"Now is the time to reclaim the rich fullness of our faith by putting down deeper roots in prayer, study and celebration so that we can all hear the call of the Christ who comes to us, stays with us and sends us." Bishop Stephen of Ely writing in 2012.
Prayer is relationship with God, the relationship that we are intended for, where we find out the truth about ourselves and where we can truly flourish and become the people God intended us to be Prayer is the privilege of the child of God and one that we hold precious.
Prayer is the lifeblood of any living, breathing congregation. When we meet we pray together, for ourselves, for those around us and for the world. It is our first and natural response to any news, whether it is about something joyful or something calamitous. We pray together every Sunday, but that is only part of the story. As in any relationship, the more time we spend with God, the closer our relationship will get. One week a month we have a special prayer slot at the 10 a.m. church service where someone speaks about what they will be doing this time tomorrow. This then leads into a time of focused prayer for those involved in these areas of life, whatever they are.
But weekly prayer at the Sunday service is only part of the story. Many prize the discipline of daily prayer. To aid with that there are prayer diaries published and available on the web and elsewhere. These are produced by Churches, Dioceses and Organisations.
How do we begin to pray outside service times? How can we enter more deeply into prayer? How can we refresh our times of prayer when we find it difficult to pray? The idea of this page is that from time to time a new idea will be suggested to help with this battle. Over time this will grow into a resource of things that people have found useful in helping them to pray. Here are some resources that you might find helpful.
The Anglican Communion prayer diary can be found here. There are also monthly pages that can be viewed on line.
The Ely Diocese has a daily prayer spot on the front page of its website here, which includes the Anglican Communion items.
The USPG, the Anglican mission agency has its prayer page here. This can be downloaded and printed.
One organisation that many of us have links to is Christian Aid. Their prayer diary can be found here.
Pray as you Go
On the first Saturday of the month at 8.30am we have a meeting in the pavilion for coffee, croissants and prayer about the life of the church. Do come and join us.
Some people find praying aloud and praying in groups particularly difficult. We are self-conscious about how our prayers might sound to others. We reveal more of ourselves in our prayers and so it takes a measure of trust for us to take part. However, it is so encouraging to meet with others to pray, to hear and share their faltering steps and sentences, to revel in sharing in other people’s vision of God our Father.
In the gospel of Matthew 18: 19-20 Jesus is recorded as saying:
19 “Again, truly I tell you that if two of you on earth agree about anything they ask for, it will be done for them by my Father in heaven. 20 For where two or three gather in my name, there am I with them.”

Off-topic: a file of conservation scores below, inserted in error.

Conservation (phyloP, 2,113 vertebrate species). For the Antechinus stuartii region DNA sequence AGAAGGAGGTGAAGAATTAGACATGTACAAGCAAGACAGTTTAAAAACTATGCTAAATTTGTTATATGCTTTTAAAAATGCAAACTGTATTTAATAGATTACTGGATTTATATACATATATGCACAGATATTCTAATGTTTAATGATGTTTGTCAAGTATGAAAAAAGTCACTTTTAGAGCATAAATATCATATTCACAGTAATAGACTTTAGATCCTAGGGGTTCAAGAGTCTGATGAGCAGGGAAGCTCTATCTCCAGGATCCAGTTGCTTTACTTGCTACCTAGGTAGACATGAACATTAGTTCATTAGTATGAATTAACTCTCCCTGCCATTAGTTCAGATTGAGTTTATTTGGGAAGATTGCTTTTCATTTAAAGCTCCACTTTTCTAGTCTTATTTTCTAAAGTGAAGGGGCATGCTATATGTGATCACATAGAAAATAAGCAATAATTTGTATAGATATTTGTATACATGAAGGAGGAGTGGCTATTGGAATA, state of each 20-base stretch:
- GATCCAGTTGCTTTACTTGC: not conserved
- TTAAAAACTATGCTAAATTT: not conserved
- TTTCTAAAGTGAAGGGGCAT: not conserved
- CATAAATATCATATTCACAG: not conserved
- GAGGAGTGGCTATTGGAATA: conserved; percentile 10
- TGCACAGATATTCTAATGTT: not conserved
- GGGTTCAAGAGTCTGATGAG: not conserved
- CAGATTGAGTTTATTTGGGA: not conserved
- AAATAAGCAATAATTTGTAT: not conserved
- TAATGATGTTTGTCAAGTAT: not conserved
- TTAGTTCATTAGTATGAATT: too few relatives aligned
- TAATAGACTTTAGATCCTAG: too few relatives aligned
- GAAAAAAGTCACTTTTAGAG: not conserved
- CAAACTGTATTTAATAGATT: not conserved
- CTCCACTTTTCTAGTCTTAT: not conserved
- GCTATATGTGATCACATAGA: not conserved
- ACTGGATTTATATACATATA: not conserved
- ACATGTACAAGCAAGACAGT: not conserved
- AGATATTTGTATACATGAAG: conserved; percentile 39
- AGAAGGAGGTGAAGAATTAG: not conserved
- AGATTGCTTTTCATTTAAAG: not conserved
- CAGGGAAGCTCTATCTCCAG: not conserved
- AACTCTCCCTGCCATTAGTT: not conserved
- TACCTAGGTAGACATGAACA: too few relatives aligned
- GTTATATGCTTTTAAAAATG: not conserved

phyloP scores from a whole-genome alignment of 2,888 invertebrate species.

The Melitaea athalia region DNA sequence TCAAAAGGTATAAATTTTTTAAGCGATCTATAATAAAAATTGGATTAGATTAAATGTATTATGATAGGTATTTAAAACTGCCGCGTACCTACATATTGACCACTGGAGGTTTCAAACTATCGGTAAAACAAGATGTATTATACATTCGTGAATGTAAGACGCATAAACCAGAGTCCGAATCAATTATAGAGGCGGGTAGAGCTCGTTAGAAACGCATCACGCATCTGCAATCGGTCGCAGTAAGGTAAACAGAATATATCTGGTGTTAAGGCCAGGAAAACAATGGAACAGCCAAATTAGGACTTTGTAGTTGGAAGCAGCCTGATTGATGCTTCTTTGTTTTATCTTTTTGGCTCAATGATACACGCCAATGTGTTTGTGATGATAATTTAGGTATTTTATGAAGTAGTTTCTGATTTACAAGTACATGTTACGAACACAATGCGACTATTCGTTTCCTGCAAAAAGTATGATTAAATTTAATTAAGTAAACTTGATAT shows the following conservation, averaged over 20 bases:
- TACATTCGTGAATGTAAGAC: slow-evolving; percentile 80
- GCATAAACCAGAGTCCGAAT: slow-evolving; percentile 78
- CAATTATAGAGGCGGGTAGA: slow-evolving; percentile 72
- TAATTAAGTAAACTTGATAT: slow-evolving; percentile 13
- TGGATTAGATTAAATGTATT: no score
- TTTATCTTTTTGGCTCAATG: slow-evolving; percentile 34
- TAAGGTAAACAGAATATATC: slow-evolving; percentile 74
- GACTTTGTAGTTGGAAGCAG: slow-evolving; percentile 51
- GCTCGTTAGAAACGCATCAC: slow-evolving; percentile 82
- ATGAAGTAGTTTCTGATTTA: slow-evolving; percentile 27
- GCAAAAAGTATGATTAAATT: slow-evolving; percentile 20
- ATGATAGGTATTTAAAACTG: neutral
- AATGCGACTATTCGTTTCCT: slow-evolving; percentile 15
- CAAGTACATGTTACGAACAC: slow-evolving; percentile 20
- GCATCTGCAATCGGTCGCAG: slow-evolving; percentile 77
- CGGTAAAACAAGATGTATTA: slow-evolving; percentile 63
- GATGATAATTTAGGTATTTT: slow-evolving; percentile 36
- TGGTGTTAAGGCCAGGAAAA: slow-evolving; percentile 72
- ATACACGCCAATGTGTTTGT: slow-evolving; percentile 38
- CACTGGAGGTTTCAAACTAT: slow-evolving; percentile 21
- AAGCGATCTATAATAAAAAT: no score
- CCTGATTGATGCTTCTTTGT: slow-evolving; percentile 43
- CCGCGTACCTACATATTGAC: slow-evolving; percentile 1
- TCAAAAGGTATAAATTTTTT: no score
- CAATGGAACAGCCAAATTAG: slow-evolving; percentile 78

When we meet in His name for prayer on Saturdays, whether it is two or three or many more, He promises to be with us. He is there in the physical presence of others as we come together. He is there in the love shared for one another and the wider community as we talk and catch up after a busy week. He is there in the shared relationship, the shared bond that we all have with Him as we pray.
Think about ‘if two of you on earth agree... it will be done...’ Whilst this is a promise it cannot override the nature of God, of who He is, and bind Him to act out of character. There will always be ‘Yes’, ‘No’ or ‘Not Yet’ in answer to our prayers. ‘Yes’ because this is a good thing that He wants to do; ‘No’ because we have not seen clearly what He is doing already in that situation and ‘Not Yet’ because He can see the best time to act is still to come.
Acts 12: 1-19 provides one of the best examples of why we should meet together for prayer. Peter has just been arrested and thrown into jail and the church is in disarray. They did the only thing they could ‘the church was earnestly praying to God for him (v5).’
In response to the prayers Peter is miraculously released and goes to the house of Mary the mother of John Mark, (the relation of Barnabas who travels with him and Paul later on in Acts.) Whilst we can guess that Mary was there, it was her house, and that John Mark would have been there, we only know for certain the name of one person who was at the meeting. Have a read of the passage, it will only take a few minutes. Here’s a link to it. Acts 12
It’s a surprising person. Why are they singled out for mention by name? Compare their reaction to that of the others praying at the house.
I do not doubt that they were all praying ardently for Peter to be released. However, their different reactions to their answered prayer are instructive. This passage shows a wide range of ability to believe that God will act and has taken action.
When we meet to pray together, we come together with a similarly wide range of ability to believe that our Father will act. We all have our ‘blind spots’, places where we doubt God will intervene. In any one person this can vary from topic to topic, because of who we are and the experiences we have had. However, when we share our prayers with others, who may not have had the same experiences, their silent faith supports our spoken prayer.
Come and join us on the first Saturday of the month. You can make a difference.